Kumbh, widely regarded as the largest religious event in the world, has a recorded history of at least 2,500 years. The festival celebrates Hinduism’s myth of creation. According to a legend, demons and gods engaged in a contest to churn the ocean with a giant snake tied around a mountain. From the ocean emerged a kumbh (urn) filled with nectar which spilled at four geographical spots — the most sacred of these being Allahabad, now re-named as Prayagraj for it stands on the confluence of three holy rivers — the Ganga, the Yamuna and the mythical Saraswati. Yet within its ageless constancy the Kumbh also holds prophetic signs of momentous changes.

The politics of kumbh  

The mela this year has many firsts to its credit. From its name change to MEA personally inviting heads of missions from different countries to ministers calling up gram pradhans to trade bodies like the CII and the FICCI making it to connect with the industry, it is much more than the dip of faith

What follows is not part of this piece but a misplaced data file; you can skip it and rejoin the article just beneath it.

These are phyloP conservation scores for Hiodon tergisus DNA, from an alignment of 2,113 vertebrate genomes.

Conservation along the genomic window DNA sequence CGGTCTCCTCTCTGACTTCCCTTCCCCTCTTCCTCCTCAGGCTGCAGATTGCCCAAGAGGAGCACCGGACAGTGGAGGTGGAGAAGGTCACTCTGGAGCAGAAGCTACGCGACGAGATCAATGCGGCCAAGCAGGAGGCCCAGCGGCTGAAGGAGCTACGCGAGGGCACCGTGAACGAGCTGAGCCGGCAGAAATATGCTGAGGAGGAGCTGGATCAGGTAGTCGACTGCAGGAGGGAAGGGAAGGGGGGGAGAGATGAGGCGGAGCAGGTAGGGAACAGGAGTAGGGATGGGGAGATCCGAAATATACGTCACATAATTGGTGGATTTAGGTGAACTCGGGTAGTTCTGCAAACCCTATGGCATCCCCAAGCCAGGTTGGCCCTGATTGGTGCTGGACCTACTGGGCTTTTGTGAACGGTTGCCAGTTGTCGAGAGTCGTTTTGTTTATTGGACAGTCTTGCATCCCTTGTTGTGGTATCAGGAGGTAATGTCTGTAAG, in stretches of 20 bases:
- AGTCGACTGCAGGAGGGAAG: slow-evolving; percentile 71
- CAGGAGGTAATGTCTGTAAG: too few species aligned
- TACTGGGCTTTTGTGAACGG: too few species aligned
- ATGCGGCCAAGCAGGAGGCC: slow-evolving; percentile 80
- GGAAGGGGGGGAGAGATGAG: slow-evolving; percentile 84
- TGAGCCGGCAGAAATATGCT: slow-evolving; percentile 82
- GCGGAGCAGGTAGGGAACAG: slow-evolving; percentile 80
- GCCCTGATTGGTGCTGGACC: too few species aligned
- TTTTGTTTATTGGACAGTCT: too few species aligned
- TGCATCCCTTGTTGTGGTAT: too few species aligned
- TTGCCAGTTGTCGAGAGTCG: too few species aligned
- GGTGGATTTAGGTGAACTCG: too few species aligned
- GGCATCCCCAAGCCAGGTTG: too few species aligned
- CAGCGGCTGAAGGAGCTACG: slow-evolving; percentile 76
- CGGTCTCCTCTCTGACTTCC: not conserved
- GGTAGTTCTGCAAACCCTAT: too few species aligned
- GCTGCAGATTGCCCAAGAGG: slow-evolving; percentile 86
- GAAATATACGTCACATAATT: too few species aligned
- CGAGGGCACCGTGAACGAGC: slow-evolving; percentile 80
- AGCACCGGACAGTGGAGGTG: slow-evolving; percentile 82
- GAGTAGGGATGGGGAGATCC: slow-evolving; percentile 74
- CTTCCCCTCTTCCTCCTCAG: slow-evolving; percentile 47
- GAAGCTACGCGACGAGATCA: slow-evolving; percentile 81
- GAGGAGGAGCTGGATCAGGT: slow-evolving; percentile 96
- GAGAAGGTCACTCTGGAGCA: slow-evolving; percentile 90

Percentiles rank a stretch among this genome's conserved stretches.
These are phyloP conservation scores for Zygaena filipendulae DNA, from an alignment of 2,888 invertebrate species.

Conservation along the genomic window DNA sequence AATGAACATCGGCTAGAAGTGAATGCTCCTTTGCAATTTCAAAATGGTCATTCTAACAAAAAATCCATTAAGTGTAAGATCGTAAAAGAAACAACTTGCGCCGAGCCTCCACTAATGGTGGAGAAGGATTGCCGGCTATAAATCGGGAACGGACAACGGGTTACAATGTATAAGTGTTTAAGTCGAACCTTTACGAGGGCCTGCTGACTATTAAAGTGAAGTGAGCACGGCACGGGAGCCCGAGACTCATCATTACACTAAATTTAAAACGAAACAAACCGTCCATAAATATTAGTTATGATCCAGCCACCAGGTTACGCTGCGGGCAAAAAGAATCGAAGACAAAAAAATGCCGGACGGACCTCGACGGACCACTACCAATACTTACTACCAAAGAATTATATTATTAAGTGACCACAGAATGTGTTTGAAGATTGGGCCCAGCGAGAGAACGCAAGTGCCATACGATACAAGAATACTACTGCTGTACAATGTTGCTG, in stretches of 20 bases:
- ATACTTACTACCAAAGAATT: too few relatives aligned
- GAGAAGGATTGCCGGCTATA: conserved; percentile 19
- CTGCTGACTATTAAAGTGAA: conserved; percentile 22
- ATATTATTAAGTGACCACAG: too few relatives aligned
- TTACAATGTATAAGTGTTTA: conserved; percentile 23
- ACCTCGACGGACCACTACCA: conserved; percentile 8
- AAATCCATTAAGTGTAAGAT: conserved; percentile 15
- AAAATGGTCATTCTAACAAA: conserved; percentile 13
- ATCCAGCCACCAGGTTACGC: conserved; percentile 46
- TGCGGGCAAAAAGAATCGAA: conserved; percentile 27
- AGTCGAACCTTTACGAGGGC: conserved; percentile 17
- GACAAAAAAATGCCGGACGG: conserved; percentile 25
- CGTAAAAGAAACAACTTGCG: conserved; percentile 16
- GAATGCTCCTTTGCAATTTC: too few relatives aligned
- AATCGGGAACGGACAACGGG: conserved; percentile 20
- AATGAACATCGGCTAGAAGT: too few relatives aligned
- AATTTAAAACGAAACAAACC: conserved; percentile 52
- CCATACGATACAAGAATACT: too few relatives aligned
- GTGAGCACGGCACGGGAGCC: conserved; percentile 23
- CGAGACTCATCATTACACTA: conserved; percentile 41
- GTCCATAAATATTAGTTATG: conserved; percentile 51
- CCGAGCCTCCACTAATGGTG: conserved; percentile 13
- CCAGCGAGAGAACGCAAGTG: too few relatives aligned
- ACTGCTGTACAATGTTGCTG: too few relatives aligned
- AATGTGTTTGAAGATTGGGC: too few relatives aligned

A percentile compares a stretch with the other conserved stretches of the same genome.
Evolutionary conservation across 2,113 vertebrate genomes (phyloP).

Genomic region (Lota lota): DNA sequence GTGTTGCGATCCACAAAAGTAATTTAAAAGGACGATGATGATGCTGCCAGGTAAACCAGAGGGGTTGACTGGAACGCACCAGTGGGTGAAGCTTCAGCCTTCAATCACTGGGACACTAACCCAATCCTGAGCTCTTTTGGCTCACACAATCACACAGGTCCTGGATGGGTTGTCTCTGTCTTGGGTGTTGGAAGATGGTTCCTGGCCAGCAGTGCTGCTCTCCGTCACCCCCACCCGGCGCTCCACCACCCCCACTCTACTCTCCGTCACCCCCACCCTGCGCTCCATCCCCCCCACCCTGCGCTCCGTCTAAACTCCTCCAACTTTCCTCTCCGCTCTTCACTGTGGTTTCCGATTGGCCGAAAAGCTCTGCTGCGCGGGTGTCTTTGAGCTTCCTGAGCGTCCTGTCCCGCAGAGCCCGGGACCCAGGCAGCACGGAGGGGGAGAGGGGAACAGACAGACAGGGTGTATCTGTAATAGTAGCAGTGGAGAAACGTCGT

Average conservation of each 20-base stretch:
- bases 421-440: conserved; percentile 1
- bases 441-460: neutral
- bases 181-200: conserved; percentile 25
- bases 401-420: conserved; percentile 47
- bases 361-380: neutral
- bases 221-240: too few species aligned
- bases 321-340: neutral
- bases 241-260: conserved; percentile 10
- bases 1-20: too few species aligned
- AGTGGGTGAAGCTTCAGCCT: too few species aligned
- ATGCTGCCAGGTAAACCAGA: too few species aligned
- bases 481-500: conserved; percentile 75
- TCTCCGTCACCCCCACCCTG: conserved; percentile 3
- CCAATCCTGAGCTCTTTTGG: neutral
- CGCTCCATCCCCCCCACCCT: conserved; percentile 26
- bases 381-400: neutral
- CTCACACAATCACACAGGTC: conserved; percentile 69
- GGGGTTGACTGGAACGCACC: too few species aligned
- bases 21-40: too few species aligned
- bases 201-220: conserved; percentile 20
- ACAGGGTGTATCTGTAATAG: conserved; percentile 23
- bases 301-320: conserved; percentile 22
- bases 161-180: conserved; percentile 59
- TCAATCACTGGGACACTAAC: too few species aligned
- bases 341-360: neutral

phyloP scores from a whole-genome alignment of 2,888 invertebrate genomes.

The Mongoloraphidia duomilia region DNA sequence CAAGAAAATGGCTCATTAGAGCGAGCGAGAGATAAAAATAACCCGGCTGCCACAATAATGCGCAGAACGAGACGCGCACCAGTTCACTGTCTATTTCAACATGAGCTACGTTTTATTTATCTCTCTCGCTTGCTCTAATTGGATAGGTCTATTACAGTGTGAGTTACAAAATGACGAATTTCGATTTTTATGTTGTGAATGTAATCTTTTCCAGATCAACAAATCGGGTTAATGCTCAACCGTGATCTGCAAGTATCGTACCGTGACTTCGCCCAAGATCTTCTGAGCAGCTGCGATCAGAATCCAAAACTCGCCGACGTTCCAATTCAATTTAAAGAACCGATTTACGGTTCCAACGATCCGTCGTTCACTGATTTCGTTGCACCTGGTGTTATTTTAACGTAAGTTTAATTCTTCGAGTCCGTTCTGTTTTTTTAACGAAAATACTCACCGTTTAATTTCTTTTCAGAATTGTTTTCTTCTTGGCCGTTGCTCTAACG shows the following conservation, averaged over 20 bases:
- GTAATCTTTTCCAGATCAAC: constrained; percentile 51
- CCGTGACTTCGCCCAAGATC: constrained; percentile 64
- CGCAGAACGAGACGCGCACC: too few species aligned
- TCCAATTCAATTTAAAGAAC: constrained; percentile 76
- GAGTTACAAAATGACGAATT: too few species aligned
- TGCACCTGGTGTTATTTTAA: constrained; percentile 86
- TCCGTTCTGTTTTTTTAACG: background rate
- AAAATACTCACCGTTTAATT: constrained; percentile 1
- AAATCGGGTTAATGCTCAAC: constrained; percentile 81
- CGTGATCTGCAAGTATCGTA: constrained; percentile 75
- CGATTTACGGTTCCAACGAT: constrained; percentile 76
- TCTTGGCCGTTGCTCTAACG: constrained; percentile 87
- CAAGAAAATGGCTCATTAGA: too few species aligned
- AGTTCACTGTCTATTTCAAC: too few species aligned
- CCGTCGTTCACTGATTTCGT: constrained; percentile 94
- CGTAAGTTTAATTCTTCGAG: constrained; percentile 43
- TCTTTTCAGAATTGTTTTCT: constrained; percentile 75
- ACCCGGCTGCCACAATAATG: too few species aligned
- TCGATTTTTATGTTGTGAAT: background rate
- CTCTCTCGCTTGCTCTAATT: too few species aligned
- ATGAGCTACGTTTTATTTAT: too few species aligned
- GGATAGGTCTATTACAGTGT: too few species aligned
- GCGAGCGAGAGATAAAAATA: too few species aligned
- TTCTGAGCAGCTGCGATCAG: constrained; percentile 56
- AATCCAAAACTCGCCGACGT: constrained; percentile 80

The holy dip

Shahi Snan (royal bath) is a religious bath that is taken by the sadhus of different akharas in the sacred river before any other Hindu pilgrim is allowed to do so. It is one of the rituals of the fair that common people can take the bath in holy rivers — Ganga, Yamuna and Saraswati confluence only after holy men of the akharas have taken a dip.